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Aspects of cancer related lymphoedema

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Presentation on theme: "Aspects of cancer related lymphoedema"— Presentation transcript:

1 Aspects of cancer related lymphoedema
Vaughan Keeley Derby UK Dublin, Sept 2014

2 Aspects of cancer related lymphoedema
What causes it? How can we detect it early? Can it be prevented? The problem of cellulitis Lymphoedema in head and neck cancer Surgery for lymphoedema

3 What causes lymphoedema after cancer treatment?
Most studies have involved breast cancer related lymphoedema (BCRL) Ideas are changing

4 How common is BCRL? Overall 21.4% 18.9% by 2yr
5.6% after sentinel node biopsy (SNB) 19.9% after axillary node clearance (ANC) (Disipio et al 2013) BUT... difficulty with definitions and length of follow-up.


6 Defining lymphoedema Difficulty defining early lymphoedema

7 Diagnostic criteria for BCRL
10% difference between limbs, 200ml difference between limbs, 2cm difference circumferential measurements 10% change from baseline >3% change from baseline (sub-clinical) Patient reported symptoms (swelling, heaviness)

8 Incidence at 30 months by definition
200ml diff (58-76) % 10% diff (33-59) % 2cm circ diff (84-96) % Swelling / heaviness (31-54) % (Armer, 2009)

9 Risk factors for BCRL Strong evidence for:
Extensive surgery (ANC; greater no. of LNs removed; mastectomy) Overweight / obesity (Disipio, 2013)

10 Other possible risk factors for BCRL
Radiotherapy Drain, wound or infection complications Cording Seroma formation Taxane chemotherapy Skin puncture. Oestrogen receptor negative cancers?

11 What causes BCRL? “Conventional model”
Destruction of lymphatics / lymph nodes by treatment Obstructive lymphoedema



14 But.... 6% women develop BCRL after SNB alone.
80% of women don’t develop BCRL after ANC BCRL takes months/years to develop Distribution is not uniform

15 Research observations:
Local lymph flow  when oedema present   pumping pressure in lymphatics in established BCRL

16 Study of breast cancer patients followed at 7m and 30m
at 7m there was no impairment of lymph drainage if no swelling. those destined to develop lymphoedema had highest lymph flow in muscle + subcutis lymph flow was also  in the other (unoperated side) arm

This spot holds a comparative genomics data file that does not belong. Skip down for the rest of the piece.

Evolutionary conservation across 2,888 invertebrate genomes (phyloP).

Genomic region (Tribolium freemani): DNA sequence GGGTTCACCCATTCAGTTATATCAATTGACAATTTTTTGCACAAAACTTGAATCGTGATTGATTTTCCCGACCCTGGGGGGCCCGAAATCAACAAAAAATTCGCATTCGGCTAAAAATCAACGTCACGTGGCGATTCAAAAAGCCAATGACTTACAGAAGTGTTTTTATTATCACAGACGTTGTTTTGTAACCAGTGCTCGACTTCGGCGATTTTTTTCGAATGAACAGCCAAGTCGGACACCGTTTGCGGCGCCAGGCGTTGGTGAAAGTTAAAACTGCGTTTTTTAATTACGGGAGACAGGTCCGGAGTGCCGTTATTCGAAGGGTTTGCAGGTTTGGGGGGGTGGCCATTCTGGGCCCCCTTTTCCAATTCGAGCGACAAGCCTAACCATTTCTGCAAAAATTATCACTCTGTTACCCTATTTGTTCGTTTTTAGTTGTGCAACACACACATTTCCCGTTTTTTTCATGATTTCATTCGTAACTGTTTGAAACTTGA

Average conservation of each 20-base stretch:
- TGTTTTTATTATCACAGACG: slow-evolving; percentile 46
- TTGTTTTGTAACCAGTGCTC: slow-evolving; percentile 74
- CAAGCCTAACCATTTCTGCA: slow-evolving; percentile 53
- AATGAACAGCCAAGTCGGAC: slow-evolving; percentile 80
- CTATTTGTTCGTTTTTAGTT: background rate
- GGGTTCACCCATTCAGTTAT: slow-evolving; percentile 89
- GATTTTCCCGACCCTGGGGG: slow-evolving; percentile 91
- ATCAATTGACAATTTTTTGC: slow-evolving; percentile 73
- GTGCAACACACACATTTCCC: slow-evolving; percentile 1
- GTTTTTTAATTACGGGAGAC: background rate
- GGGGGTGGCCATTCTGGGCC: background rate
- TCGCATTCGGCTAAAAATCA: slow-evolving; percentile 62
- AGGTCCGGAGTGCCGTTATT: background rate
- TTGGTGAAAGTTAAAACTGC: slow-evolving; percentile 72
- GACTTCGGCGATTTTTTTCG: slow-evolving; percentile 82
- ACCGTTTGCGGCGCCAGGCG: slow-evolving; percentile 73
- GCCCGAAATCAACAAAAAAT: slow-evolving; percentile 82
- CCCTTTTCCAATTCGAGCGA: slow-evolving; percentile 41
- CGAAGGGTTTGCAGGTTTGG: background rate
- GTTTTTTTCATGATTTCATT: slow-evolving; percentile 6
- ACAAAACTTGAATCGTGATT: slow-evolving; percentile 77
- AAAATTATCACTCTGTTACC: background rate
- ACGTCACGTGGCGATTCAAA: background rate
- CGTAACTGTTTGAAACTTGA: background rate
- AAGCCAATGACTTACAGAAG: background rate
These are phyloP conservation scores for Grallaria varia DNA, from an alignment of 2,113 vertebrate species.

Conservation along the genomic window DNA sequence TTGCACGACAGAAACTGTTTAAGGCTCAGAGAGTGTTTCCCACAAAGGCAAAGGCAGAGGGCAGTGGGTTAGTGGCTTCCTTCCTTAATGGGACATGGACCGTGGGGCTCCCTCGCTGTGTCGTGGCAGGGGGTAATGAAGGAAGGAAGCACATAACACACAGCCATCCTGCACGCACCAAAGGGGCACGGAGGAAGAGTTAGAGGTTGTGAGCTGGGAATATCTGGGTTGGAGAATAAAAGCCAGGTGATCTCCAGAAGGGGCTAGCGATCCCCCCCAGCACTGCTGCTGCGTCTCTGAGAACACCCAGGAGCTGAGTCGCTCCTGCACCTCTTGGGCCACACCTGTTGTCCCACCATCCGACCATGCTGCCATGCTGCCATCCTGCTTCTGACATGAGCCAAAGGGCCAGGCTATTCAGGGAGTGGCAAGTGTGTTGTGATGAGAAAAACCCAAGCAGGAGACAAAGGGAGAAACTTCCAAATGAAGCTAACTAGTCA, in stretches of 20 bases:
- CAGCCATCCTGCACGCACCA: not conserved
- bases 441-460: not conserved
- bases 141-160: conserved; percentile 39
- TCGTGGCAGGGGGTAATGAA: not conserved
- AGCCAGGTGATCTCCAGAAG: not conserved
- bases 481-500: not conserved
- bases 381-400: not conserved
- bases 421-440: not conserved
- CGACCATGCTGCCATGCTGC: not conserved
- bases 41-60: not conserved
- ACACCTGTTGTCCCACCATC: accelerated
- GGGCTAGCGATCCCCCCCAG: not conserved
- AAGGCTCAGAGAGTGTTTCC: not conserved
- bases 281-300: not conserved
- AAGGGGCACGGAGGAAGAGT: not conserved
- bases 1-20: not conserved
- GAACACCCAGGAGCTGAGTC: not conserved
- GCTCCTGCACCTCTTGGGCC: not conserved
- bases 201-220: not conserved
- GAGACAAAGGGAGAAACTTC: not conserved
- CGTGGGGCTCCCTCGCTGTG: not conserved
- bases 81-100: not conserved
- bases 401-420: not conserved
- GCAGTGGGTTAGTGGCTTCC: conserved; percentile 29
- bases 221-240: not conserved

17 Conclusions This suggests a constitutional predisposition (both arms affected) A possible genetic effect The high lymph flow may lead to damage to the lymph vessels over time and therefore the flow will reduce and swelling develop (delayed onset)

18 Early detection and prevention
It is evident that early mild lymphoedema is easier to treat than advanced lymphoedema with fat / fibrosis How early can it be detected? Can it be prevented?

19 Early detection 1 By limb volume measurement:
- comparison with pre-op measurements - sensitive method eg Perometry - “subclinical” swelling (3% change?) - early intervention reduces swelling (and possibly prevents progression?) (Stout, 2008)

20 Early detection 2 By bioimpedance spectroscopy
- measures fluid changes in the tissues (the first stage of swelling) - evidence that this may detect lymphoedema months before a volume change is measured

21 BEA Multi-frequency Bioimpedance in the Early Detection of Lymphoedema after Axillary Surgery - a multicentre study in UK examining whether BIS can detect BCRL before changes in limb volume (by Perometer) after ANC - aim – n=1100 - recruitment to date = 1016 (Derby = 280)

22 BEA – early results n=556 Lymphoedema defined as 10% change in relative arm volume (RAVC) Incidence at 12m = 13.7%; at 24m = 25.0% Predictive factors: ER neg; no. of positive nodes; RAVC at 6m >= 5%-<10%

23 Limitations of these methods
At present, both Perometry and BIS do not measure hand swelling well Localised swelling may develop which is “diluted” by whole limb measurements Differential swelling - may be detectable with segmental BIS or Perometry; new methods being developed

24 The benefit of pre-operative measurements
May facilitate early detection May help identify high risk groups / consider introduction of preventative measures

25 Prevention? Can the incidence of lymphoedema be reduced / condition prevented? - change in surgical / RT methods? - exercise? - MLD? - compression? - precautions incl weight management?

26 Change in Surgery / RT? SNB associated with lower incidence of BCRL than ANC RT method changes - ? effect (NB more breast oedema since WLE + RT)

27 Exercise Exercise programmes may help to reduce incidence
(Box et al 2002; Torres Lacomba et al 2010) Changing advice on exercise of “at risk” arm.

28 MLD (manual lymphatic drainage)